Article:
Drexel University celebrated the opening of the Lockheed Martin Launchpad, a dynamic new space on campus that serves as a hub to foster innovation and further strengthen academic-industry engagement.
The Lockheed Martin Launchpad located on the first floor of MacAlister Hall opened May 11 in an event that marked the next phase of what President John Fry described as an “ever deepening and always flourishing partnership” between Drexel and the global aerospace and security company.
Drexel and Lockheed Martin have enjoyed an enduring partnership over several decades. Drexel serves as a talent pipeline to Lockheed Martin with top-tier candidates in research, science and engineering. In turn, Lockheed Martin provides transformative co-op experiences for Drexel undergraduate and graduate students. Drexel is the No. 1 recruiting school for Lockheed Martin’s Rotary and Mission Systems.
“This new space will truly be a launchpad for creativity, collaboration and engagement, both formal and informal,” said Paul E. Jensen, PhD, executive vice president and Nina Henderson Provost. “Whether at a lunch-and-learn or in a class taking place in the Launchpad, students will gain priceless connections, knowledge and transferable skills.”
In considering what skills industry needs to stay competitive and how Drexel can better prepare students for the jobs of the future, that co-op program recently expanded to include a new rotational co-op that will expose students to a variety of jobs and career opportunities at the company.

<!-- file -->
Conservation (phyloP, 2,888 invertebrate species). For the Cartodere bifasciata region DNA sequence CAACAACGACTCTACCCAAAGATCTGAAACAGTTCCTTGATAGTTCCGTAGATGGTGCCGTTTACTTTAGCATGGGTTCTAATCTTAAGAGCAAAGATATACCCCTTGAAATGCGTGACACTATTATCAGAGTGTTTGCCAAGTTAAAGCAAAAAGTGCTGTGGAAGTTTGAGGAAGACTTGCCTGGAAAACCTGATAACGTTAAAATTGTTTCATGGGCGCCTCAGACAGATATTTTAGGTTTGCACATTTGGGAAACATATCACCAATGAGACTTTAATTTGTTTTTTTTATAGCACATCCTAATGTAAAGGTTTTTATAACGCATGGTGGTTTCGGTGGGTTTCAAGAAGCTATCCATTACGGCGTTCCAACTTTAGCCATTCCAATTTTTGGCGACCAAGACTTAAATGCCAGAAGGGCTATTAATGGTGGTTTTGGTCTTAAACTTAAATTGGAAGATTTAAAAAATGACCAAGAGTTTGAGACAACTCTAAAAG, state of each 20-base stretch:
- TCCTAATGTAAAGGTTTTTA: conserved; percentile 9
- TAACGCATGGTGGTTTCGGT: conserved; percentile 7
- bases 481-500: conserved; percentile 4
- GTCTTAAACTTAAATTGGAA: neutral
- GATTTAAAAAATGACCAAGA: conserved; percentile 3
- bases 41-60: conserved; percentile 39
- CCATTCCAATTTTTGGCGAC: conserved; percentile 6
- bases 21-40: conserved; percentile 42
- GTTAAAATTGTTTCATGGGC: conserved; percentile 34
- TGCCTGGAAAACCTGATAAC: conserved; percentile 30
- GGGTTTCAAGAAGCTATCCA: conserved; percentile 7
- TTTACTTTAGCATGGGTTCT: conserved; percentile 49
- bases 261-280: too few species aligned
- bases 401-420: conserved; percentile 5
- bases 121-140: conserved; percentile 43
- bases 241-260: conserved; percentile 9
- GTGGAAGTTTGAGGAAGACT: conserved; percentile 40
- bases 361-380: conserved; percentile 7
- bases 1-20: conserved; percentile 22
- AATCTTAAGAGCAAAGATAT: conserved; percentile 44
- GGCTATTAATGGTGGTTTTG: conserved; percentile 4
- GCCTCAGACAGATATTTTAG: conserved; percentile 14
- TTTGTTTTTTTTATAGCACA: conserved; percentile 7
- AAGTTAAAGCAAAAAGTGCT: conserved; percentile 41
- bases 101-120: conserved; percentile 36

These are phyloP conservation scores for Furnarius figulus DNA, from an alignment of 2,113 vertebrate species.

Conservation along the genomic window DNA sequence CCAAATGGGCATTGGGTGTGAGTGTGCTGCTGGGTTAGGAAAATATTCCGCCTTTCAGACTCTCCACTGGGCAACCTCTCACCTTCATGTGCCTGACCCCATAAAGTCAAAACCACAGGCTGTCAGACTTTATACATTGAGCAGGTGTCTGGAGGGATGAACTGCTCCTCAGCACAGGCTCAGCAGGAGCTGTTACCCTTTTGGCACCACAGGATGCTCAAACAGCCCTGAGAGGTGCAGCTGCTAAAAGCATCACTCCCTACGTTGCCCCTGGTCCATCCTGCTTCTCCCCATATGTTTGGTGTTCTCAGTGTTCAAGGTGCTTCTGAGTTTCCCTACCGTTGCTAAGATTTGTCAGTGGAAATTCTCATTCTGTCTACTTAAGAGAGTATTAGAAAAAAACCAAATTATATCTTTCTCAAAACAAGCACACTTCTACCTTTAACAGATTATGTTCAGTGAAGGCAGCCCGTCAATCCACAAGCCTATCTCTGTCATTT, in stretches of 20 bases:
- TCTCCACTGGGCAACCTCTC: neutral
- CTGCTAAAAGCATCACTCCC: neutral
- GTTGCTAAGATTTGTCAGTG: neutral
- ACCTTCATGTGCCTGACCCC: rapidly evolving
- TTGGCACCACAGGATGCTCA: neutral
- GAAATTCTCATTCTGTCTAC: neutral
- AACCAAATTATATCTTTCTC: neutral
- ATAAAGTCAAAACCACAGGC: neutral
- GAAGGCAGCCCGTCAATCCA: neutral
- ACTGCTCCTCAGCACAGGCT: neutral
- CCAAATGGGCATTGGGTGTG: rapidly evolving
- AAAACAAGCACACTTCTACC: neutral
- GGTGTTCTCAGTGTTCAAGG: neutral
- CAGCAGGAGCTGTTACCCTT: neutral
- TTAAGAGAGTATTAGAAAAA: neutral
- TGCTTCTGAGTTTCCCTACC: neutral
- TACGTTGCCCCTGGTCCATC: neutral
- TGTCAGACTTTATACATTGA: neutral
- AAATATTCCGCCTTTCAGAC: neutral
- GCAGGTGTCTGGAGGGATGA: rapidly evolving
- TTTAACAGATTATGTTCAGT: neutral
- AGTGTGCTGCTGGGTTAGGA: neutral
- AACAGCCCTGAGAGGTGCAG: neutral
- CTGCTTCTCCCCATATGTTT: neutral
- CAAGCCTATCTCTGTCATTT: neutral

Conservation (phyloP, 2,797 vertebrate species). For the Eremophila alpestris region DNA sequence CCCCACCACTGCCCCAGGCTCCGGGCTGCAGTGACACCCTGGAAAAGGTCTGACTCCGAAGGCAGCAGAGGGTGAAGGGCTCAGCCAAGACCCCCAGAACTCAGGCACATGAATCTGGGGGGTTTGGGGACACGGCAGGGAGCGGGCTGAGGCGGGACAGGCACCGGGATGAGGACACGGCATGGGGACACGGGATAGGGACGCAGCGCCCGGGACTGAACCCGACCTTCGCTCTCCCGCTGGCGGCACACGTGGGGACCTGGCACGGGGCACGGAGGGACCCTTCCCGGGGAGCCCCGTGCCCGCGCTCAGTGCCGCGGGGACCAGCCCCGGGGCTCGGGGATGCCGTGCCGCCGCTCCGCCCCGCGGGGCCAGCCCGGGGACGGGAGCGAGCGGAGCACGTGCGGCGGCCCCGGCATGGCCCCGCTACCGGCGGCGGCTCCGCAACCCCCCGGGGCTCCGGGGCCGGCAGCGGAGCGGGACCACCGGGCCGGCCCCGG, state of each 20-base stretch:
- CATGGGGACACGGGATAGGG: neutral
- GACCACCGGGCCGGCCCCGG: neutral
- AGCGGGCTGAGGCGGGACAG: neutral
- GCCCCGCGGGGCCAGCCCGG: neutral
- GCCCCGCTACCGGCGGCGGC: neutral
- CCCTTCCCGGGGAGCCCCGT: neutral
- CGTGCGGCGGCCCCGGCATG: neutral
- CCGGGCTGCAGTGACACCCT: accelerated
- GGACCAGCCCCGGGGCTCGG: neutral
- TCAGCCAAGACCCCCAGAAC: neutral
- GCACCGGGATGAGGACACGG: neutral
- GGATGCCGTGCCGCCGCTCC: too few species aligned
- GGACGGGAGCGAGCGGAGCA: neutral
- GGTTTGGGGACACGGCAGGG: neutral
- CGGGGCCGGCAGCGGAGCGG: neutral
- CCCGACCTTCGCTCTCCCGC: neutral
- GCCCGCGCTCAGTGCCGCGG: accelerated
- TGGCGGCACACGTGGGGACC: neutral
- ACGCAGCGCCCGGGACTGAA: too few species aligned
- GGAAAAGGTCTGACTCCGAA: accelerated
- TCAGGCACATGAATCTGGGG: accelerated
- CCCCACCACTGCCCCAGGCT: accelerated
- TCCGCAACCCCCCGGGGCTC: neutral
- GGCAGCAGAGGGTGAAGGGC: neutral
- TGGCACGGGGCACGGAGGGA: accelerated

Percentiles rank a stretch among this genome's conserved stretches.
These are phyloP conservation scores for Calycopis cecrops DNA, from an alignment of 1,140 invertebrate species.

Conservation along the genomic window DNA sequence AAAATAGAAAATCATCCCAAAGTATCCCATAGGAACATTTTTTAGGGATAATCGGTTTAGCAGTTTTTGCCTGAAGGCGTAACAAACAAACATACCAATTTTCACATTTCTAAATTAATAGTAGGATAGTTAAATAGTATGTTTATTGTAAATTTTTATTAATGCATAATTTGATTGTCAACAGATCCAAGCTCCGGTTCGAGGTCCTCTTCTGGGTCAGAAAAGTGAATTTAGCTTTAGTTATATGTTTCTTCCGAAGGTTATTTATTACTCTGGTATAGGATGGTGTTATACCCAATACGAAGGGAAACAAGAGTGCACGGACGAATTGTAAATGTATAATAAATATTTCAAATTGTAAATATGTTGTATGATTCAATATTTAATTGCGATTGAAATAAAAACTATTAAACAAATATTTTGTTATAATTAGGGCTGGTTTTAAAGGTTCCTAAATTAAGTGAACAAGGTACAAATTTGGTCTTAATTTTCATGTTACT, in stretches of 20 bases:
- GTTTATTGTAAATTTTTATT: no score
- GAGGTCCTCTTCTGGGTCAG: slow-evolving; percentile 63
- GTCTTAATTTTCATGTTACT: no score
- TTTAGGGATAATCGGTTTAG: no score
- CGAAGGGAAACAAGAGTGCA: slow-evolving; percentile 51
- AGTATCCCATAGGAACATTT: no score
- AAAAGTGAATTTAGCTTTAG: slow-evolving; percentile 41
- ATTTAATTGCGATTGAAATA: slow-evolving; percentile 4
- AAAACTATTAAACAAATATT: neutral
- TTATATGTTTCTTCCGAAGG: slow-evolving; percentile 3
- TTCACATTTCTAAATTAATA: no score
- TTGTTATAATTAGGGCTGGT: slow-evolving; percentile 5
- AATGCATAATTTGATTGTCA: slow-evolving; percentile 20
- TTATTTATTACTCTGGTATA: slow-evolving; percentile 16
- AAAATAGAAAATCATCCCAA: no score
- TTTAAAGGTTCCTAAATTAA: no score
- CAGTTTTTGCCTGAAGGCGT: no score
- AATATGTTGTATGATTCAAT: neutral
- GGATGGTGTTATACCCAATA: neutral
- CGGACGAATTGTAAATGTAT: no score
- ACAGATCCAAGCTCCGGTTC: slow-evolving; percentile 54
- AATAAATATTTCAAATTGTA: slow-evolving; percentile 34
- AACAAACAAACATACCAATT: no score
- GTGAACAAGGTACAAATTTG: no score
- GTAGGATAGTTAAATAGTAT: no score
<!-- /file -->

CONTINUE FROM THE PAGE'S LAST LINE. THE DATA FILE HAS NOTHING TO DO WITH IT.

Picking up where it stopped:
Drexel and Lockheed Martin are also engaged in other initiatives involving upskilling and training Lockheed Martin employees. For example, the University offers two graduate certificate programs to cross-train Lockheed Martin engineers in hardware and software systems engineering and is exploring a third graduate certificate program in electronic warfare.
The Launchpad is also a space for Lockheed Martin employees to work in a campus setting, network with students and faculty, mentor students, host recruiting events and explore joint research opportunities.
“It’s a place where new ideas are born,” said Drexel alum Tony DeSimone, PhD, vice president of Engineering & Technology at Lockheed Martin Rotary and Mission Systems. “Lockheed Martin looks forward to working with and serving the Drexel community for years to come.”
Drexel Solutions Institute, which serves as a gateway for industry to tap into Drexel’s expertise and resources as an R1 research institution, played an instrumental role in the creation of the Launchpad and working with Lockheed Martin on its other University projects.